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Portable classrooms at fire-hit school still need planning permission

Pupils and staff have been working out of temporary portacabin-style classrooms at Leyland St Marys Catholic Technology College since a blaze destroyed most of the school site in September

Pupils and staff have been working out of temporary portacabin-style classrooms at Leyland St Marys Catholic Technology College since a blaze destroyed most of the school site in September

Planning permission has not yet been granted for ‘portable classrooms’, a drama studio, library, and other ‘temporary’ facilities being used for nine months at a fire-hit high school.

Pupils and staff have been working out of temporary portacabin-style classrooms at Leyland St Mary’s Catholic Technology College since a blaze destroyed most of the school site in September.

Nine months on, plans have only just been submitted for the temporary facilities, which also include changing rooms and showers.

Headteacher Kathy McNicholas, who is on personal leave at the moment, has submitted a retrospective planning application to Lancashire County
Council.

The proposal relates to temporary classroom blocks, a staff room, library, drama studio, changing rooms, toilets and showers, an access road from the car park, storage containers, a topsoil ‘bund’ and security fencing at the Royal Avenue site.

A spokesman from architectural and planning consultancy practice, Cassidy and Ashton, which is also behind the project to rebuild the school, explains that it was necessary for the work to be done as soon as possible, so some students could return to school two weeks after the fire.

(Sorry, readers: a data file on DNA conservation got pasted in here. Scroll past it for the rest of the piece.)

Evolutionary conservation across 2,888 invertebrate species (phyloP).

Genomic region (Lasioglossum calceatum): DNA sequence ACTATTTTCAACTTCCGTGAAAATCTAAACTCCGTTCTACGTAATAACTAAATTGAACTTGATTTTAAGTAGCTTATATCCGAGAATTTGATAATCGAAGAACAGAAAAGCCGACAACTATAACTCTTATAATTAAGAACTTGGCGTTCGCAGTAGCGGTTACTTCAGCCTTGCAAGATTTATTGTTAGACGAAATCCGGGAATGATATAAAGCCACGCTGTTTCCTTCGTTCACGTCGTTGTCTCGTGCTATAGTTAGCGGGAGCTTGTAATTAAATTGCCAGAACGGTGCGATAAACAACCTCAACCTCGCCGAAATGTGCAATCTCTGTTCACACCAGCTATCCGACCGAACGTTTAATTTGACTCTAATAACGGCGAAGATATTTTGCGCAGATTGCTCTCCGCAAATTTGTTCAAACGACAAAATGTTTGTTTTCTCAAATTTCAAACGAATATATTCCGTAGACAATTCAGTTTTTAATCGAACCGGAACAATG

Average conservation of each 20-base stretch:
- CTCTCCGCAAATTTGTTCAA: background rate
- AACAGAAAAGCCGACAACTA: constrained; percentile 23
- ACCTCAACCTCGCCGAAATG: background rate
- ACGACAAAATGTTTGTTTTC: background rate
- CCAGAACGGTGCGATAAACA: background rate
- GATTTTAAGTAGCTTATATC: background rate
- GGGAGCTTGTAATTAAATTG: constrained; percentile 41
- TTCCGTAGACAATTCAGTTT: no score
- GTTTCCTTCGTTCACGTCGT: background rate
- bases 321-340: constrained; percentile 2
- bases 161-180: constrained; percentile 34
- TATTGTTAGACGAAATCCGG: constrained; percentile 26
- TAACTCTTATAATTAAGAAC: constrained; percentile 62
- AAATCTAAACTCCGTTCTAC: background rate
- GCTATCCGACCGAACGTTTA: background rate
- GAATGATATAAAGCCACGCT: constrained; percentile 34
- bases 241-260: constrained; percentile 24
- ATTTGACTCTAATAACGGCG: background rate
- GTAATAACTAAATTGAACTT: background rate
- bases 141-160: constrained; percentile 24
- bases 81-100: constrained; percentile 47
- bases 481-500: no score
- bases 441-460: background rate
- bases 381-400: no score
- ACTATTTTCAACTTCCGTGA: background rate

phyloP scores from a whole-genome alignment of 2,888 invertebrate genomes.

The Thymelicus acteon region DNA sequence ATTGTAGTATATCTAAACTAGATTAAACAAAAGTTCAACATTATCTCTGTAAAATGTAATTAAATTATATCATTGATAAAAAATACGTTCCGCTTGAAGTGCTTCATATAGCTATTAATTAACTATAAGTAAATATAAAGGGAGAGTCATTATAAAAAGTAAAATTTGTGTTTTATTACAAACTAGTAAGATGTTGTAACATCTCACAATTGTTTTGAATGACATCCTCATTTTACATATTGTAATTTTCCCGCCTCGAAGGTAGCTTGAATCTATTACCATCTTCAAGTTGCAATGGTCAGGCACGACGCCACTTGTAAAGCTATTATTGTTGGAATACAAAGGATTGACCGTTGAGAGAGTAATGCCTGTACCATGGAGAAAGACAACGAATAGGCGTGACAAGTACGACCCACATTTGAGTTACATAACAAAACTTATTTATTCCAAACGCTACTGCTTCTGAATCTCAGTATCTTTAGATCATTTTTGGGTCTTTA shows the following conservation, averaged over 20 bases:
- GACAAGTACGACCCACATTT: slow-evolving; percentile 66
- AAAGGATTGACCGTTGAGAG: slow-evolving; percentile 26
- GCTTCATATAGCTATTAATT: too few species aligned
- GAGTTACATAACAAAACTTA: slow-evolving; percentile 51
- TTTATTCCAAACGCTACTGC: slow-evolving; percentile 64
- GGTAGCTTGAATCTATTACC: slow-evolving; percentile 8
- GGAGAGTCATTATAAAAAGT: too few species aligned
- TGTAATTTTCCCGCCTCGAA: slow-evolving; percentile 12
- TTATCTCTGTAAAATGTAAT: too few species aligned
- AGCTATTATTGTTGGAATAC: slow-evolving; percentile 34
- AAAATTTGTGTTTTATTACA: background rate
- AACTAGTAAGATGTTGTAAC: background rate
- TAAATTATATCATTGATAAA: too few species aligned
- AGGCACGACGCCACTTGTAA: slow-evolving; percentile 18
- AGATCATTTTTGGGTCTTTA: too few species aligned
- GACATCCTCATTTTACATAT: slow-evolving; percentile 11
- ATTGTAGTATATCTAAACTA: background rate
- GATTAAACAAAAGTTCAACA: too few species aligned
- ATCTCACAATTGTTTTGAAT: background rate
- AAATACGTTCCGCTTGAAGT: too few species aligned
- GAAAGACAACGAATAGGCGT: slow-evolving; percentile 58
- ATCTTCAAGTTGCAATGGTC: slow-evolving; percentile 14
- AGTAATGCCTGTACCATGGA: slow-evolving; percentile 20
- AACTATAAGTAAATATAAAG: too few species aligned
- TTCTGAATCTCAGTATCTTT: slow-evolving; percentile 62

The rest of the pupils, who were working from a vacant school site in Preston, returned just before Christmas.

Lawrence McBurney told the Guardian: “The temporary accommodation has evolved over the months.

“At first it was just the classrooms, but extra accommodation was needed, such as the staff room and library.

“The council was happy for it all to be installed at the site before the retrospective application was submitted.

“It was a rolling programme, and we were in contact with Lancashire County Council and South Ribble Council.”

The retrospective planning application reads: “This application seeks to formalise many of the essential transitional works undertaken on site which have ensured that pupils have returned to full time education.

“It is the intention of the school to construct a new main school building within the site, on the footprint of the buildings which were destroyed by the fire.

“However in the interim period a range of temporary buildings and associated facilities have been positioned to the west of the site.

“These works have successfully allowed the school to operate and remain open in difficult times.”

The borough council has now granted permission for the main development the school.

The planning committee last month voted in favour of the scheme, and the council’s planning officers had recommended the project be approved, but an eleventh hour objection from the Environment Agency was put forward over flood risk concerns.

It was advised that the committee ‘be minded to approve the application’, and the case has now been determined by the chairman of the committee and the council’s planning manager, following further discussions with the Environment Agency.

The plan is to re-build 3,530m² of new buildings to provide new facilities, creating new science and technology departments, extended dining areas, car parks and outdoor spaces.

The existing frontage will be enhanced and there will also be a new main entrance, landscaping and two secure courtyard areas for socialising and outdoor teaching.

The job is out to tender at the moment, and it is hoped the building work will start this summer and be complete by September next year.

 

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